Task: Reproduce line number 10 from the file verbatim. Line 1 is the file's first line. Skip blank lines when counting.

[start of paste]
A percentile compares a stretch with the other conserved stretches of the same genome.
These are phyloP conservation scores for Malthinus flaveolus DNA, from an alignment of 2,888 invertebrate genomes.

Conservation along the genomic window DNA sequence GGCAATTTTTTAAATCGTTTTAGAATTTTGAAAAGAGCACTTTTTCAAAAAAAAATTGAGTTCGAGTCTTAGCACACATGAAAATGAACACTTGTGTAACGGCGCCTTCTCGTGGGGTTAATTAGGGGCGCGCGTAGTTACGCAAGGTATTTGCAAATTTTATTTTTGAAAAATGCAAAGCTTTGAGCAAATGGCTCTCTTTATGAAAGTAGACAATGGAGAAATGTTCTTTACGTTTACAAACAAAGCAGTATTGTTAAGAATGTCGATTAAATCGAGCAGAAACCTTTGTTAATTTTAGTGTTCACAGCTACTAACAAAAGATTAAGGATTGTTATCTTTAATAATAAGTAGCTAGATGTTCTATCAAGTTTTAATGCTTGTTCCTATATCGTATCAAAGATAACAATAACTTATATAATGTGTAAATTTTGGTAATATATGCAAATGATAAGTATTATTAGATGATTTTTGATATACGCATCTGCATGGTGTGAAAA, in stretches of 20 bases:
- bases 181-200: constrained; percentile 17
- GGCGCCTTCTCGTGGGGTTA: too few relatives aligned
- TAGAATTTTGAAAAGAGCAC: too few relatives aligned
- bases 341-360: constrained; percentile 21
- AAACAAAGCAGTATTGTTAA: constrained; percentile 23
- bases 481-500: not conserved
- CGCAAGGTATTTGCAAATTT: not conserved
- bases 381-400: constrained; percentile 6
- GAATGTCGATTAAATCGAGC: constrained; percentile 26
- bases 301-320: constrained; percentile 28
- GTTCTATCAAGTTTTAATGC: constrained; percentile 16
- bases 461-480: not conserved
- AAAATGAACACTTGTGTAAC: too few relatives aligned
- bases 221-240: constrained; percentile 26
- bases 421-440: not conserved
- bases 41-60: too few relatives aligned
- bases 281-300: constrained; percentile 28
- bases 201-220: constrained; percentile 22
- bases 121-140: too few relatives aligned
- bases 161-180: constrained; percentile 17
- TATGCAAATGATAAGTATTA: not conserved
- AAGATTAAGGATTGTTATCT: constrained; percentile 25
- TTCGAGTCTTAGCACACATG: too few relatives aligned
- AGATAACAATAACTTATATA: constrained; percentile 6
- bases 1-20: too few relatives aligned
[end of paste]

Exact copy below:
- CGCAAGGTATTTGCAAATTT: not conserved